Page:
Schiller started life as a duo formed in 1998 by Christopher von Deylen and Mirko von Schlieffen. Their first single Das Glockenspiel met with success in the club scene. They released two albums Zeitgeist and Weltreise before von Schlieffen left the band in 2001. Since then Christopher von Deylen has carried on releasing albums under the name of Schiller and has sold over 7 million worldwide.
On his last studio album Opus, he experimented by merging elements of electronic with classical music which led to great artistic and commercial success in parts of Europe. When I first heard of this album I must admit I harboured doubts, working with an orchestra to interpret established material has been a device used by artists when running low on creative inspiration. However these fears were completely unfounded as Opus was an artistic triumph in my opinion.
This year saw the release of a live album/DVD of a concert held in Berlin with the Symphonic Pop Orchestra called Symphonia. During this concert, Schiller developed his classical muse further by preforming many of his best known original music with the orchestra to astonishing success. Live albums are usually of limited appeal as many times they only really work as souvenir for those lucky enough to attend the concert, or as a chance for record companies to release a Greatest Hits in another guise. Symphonia is a very different prospect, presenting the listener with a bold and simply breathtaking interpretation of some of the finest moments of electronic music.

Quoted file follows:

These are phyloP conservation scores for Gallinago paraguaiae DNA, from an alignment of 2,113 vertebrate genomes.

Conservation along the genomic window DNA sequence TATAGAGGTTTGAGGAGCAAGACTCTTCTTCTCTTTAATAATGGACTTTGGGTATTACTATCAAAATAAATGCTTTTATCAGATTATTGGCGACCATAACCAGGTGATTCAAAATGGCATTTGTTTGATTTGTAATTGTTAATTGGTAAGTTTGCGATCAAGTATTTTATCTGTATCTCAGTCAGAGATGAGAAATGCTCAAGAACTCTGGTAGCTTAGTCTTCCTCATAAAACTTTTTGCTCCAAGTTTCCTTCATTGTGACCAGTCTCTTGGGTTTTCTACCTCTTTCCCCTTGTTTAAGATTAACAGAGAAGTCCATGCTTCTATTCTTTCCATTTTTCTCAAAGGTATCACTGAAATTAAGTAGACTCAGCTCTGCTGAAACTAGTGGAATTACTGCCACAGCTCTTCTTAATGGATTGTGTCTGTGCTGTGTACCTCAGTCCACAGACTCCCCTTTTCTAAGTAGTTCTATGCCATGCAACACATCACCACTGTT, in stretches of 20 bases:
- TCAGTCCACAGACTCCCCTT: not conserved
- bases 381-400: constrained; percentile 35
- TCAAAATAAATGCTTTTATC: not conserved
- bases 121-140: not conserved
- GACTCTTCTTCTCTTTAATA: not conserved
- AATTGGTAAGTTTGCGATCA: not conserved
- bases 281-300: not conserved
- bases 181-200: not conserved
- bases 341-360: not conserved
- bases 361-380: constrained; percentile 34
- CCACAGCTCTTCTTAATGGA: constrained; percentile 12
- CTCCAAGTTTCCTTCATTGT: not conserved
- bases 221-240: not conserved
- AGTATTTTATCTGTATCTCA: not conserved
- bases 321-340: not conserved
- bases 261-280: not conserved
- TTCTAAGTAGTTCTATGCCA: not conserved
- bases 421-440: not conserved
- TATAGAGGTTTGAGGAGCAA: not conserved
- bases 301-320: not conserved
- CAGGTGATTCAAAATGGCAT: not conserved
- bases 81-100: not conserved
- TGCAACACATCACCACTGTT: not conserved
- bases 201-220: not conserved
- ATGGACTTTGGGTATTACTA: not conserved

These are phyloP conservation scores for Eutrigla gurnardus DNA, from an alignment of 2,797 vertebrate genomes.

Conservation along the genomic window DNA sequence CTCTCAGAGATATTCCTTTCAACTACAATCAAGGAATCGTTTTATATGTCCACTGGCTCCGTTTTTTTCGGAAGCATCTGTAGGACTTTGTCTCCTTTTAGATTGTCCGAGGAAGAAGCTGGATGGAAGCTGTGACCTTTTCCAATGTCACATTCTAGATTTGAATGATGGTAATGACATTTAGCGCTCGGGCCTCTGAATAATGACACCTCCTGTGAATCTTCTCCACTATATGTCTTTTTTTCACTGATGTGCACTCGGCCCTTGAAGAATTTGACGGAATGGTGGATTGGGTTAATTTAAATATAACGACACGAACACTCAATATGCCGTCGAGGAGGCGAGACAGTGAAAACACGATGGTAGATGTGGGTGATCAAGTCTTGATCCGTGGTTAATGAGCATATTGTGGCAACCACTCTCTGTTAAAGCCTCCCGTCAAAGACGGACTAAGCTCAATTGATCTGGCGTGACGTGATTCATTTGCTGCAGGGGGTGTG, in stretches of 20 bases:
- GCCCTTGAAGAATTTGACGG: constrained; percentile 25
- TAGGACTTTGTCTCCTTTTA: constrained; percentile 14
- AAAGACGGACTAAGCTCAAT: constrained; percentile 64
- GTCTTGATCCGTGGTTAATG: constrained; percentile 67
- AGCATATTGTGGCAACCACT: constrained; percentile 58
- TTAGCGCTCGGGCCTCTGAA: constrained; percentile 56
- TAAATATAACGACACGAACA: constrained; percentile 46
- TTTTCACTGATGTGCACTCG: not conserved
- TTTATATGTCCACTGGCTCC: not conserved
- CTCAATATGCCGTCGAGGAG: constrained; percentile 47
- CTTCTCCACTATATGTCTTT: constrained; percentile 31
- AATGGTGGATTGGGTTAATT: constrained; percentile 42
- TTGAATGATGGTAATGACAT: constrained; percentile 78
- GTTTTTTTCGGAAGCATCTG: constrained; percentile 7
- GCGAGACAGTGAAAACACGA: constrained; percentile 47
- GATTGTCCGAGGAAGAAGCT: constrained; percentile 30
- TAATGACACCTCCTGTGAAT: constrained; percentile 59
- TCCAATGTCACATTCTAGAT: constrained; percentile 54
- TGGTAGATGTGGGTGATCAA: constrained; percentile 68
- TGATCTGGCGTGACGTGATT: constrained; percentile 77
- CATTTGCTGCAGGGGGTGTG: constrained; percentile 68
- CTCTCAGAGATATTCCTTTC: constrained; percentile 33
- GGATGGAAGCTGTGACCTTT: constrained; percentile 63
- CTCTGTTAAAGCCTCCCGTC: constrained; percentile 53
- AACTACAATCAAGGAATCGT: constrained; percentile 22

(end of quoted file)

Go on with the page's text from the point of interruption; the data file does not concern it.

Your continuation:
I have always held a great admiration for the music of Schiller. Christopher von Deylen has the ability to add a warm life affirming character to his unique brand of electronic music. His albums have contained hypnotic, emotive and melodic soundscapes that sound as good on headphones as they do on the dance floor. With Symphonia, he has managed to maintain all the warmth and charm of the original material, but added a whole new grandiose dimension to the music.
There are so many highlights on this album, it would be hard to select individual pieces out, but I must say Sehnsucht (Instrumental), Ruhe, Das Glockenspiel and White still give me goose bumps, even after non- stopping listening to it for a week. Another wonderful highlight from the album is a completely dramatic rendition of Vienna with Ultravox’s own Midge Ure on vocals
Symphonia is quite simply a breathtaking success, pushing Schiller’s music further into bold experimentation and vibrant document of what must have been an outstanding music event.